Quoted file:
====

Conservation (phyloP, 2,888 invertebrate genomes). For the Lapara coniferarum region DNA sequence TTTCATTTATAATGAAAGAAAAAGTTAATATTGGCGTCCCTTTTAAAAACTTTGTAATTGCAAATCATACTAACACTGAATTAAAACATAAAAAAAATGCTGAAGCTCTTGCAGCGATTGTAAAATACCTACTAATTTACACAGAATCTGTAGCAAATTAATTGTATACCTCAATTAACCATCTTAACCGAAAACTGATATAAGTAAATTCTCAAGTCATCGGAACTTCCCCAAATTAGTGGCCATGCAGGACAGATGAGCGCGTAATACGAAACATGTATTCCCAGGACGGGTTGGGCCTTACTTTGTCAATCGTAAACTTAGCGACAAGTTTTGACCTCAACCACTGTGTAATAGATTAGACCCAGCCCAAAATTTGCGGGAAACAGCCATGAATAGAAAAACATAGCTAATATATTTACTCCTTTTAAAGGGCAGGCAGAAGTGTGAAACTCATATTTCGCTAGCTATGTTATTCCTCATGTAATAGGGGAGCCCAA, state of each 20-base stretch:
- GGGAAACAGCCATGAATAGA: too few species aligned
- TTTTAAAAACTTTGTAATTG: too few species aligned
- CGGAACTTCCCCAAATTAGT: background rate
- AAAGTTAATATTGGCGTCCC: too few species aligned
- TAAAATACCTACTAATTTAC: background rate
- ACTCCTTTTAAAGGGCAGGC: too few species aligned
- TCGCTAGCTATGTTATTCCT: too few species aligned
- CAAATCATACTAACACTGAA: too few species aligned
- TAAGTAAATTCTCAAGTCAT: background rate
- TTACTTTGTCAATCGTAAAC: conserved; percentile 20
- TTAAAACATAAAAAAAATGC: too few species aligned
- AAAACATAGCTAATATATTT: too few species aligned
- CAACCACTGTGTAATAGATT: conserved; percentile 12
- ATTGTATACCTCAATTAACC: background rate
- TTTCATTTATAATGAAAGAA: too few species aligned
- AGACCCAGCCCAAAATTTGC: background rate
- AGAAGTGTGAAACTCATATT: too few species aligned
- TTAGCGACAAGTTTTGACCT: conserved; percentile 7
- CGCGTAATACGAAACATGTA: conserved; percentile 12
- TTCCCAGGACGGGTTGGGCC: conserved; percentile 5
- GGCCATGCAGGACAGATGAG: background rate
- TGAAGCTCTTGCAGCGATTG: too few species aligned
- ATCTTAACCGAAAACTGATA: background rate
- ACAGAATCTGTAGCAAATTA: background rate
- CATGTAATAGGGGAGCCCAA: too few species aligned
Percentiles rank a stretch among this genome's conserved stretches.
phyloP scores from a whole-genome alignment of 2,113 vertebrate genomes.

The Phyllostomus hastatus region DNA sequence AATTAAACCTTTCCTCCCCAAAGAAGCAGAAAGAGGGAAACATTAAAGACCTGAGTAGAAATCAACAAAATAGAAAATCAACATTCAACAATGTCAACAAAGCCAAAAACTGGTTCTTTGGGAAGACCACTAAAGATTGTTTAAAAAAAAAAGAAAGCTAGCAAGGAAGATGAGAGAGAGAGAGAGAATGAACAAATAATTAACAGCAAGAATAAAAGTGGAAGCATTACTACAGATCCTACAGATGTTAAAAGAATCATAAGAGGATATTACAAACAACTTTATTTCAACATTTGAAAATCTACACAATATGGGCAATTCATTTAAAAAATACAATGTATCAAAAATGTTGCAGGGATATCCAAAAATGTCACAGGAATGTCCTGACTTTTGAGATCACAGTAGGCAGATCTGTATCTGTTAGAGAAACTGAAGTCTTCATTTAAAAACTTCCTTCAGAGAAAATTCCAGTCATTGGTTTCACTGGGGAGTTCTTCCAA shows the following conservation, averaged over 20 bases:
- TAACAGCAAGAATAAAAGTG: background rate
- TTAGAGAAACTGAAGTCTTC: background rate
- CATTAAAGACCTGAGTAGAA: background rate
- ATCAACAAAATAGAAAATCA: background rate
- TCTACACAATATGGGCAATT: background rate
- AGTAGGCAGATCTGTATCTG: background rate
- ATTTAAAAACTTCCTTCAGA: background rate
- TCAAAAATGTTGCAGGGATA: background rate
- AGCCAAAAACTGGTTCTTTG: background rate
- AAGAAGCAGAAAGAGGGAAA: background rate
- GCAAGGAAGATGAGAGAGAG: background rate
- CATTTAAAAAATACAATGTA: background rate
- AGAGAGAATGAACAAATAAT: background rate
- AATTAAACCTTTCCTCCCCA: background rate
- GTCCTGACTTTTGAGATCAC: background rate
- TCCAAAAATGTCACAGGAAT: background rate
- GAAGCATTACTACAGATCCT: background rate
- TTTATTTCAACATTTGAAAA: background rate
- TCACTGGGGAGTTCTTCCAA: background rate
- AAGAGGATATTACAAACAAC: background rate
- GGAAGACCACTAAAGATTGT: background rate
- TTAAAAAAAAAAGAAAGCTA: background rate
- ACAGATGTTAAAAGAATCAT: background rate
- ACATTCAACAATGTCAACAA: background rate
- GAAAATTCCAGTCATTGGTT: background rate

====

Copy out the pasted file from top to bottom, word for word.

Conservation (phyloP, 2,888 invertebrate genomes). For the Lapara coniferarum region DNA sequence TTTCATTTATAATGAAAGAAAAAGTTAATATTGGCGTCCCTTTTAAAAACTTTGTAATTGCAAATCATACTAACACTGAATTAAAACATAAAAAAAATGCTGAAGCTCTTGCAGCGATTGTAAAATACCTACTAATTTACACAGAATCTGTAGCAAATTAATTGTATACCTCAATTAACCATCTTAACCGAAAACTGATATAAGTAAATTCTCAAGTCATCGGAACTTCCCCAAATTAGTGGCCATGCAGGACAGATGAGCGCGTAATACGAAACATGTATTCCCAGGACGGGTTGGGCCTTACTTTGTCAATCGTAAACTTAGCGACAAGTTTTGACCTCAACCACTGTGTAATAGATTAGACCCAGCCCAAAATTTGCGGGAAACAGCCATGAATAGAAAAACATAGCTAATATATTTACTCCTTTTAAAGGGCAGGCAGAAGTGTGAAACTCATATTTCGCTAGCTATGTTATTCCTCATGTAATAGGGGAGCCCAA, state of each 20-base stretch:
- GGGAAACAGCCATGAATAGA: too few species aligned
- TTTTAAAAACTTTGTAATTG: too few species aligned
- CGGAACTTCCCCAAATTAGT: background rate
- AAAGTTAATATTGGCGTCCC: too few species aligned
- TAAAATACCTACTAATTTAC: background rate
- ACTCCTTTTAAAGGGCAGGC: too few species aligned
- TCGCTAGCTATGTTATTCCT: too few species aligned
- CAAATCATACTAACACTGAA: too few species aligned
- TAAGTAAATTCTCAAGTCAT: background rate
- TTACTTTGTCAATCGTAAAC: conserved; percentile 20
- TTAAAACATAAAAAAAATGC: too few species aligned
- AAAACATAGCTAATATATTT: too few species aligned
- CAACCACTGTGTAATAGATT: conserved; percentile 12
- ATTGTATACCTCAATTAACC: background rate
- TTTCATTTATAATGAAAGAA: too few species aligned
- AGACCCAGCCCAAAATTTGC: background rate
- AGAAGTGTGAAACTCATATT: too few species aligned
- TTAGCGACAAGTTTTGACCT: conserved; percentile 7
- CGCGTAATACGAAACATGTA: conserved; percentile 12
- TTCCCAGGACGGGTTGGGCC: conserved; percentile 5
- GGCCATGCAGGACAGATGAG: background rate
- TGAAGCTCTTGCAGCGATTG: too few species aligned
- ATCTTAACCGAAAACTGATA: background rate
- ACAGAATCTGTAGCAAATTA: background rate
- CATGTAATAGGGGAGCCCAA: too few species aligned
Percentiles rank a stretch among this genome's conserved stretches.
phyloP scores from a whole-genome alignment of 2,113 vertebrate genomes.

The Phyllostomus hastatus region DNA sequence AATTAAACCTTTCCTCCCCAAAGAAGCAGAAAGAGGGAAACATTAAAGACCTGAGTAGAAATCAACAAAATAGAAAATCAACATTCAACAATGTCAACAAAGCCAAAAACTGGTTCTTTGGGAAGACCACTAAAGATTGTTTAAAAAAAAAAGAAAGCTAGCAAGGAAGATGAGAGAGAGAGAGAGAATGAACAAATAATTAACAGCAAGAATAAAAGTGGAAGCATTACTACAGATCCTACAGATGTTAAAAGAATCATAAGAGGATATTACAAACAACTTTATTTCAACATTTGAAAATCTACACAATATGGGCAATTCATTTAAAAAATACAATGTATCAAAAATGTTGCAGGGATATCCAAAAATGTCACAGGAATGTCCTGACTTTTGAGATCACAGTAGGCAGATCTGTATCTGTTAGAGAAACTGAAGTCTTCATTTAAAAACTTCCTTCAGAGAAAATTCCAGTCATTGGTTTCACTGGGGAGTTCTTCCAA shows the following conservation, averaged over 20 bases:
- TAACAGCAAGAATAAAAGTG: background rate
- TTAGAGAAACTGAAGTCTTC: background rate
- CATTAAAGACCTGAGTAGAA: background rate
- ATCAACAAAATAGAAAATCA: background rate
- TCTACACAATATGGGCAATT: background rate
- AGTAGGCAGATCTGTATCTG: background rate
- ATTTAAAAACTTCCTTCAGA: background rate
- TCAAAAATGTTGCAGGGATA: background rate
- AGCCAAAAACTGGTTCTTTG: background rate
- AAGAAGCAGAAAGAGGGAAA: background rate
- GCAAGGAAGATGAGAGAGAG: background rate
- CATTTAAAAAATACAATGTA: background rate
- AGAGAGAATGAACAAATAAT: background rate
- AATTAAACCTTTCCTCCCCA: background rate
- GTCCTGACTTTTGAGATCAC: background rate
- TCCAAAAATGTCACAGGAAT: background rate
- GAAGCATTACTACAGATCCT: background rate
- TTTATTTCAACATTTGAAAA: background rate
- TCACTGGGGAGTTCTTCCAA: background rate
- AAGAGGATATTACAAACAAC: background rate
- GGAAGACCACTAAAGATTGT: background rate
- TTAAAAAAAAAAGAAAGCTA: background rate
- ACAGATGTTAAAAGAATCAT: background rate
- ACATTCAACAATGTCAACAA: background rate
- GAAAATTCCAGTCATTGGTT: background rate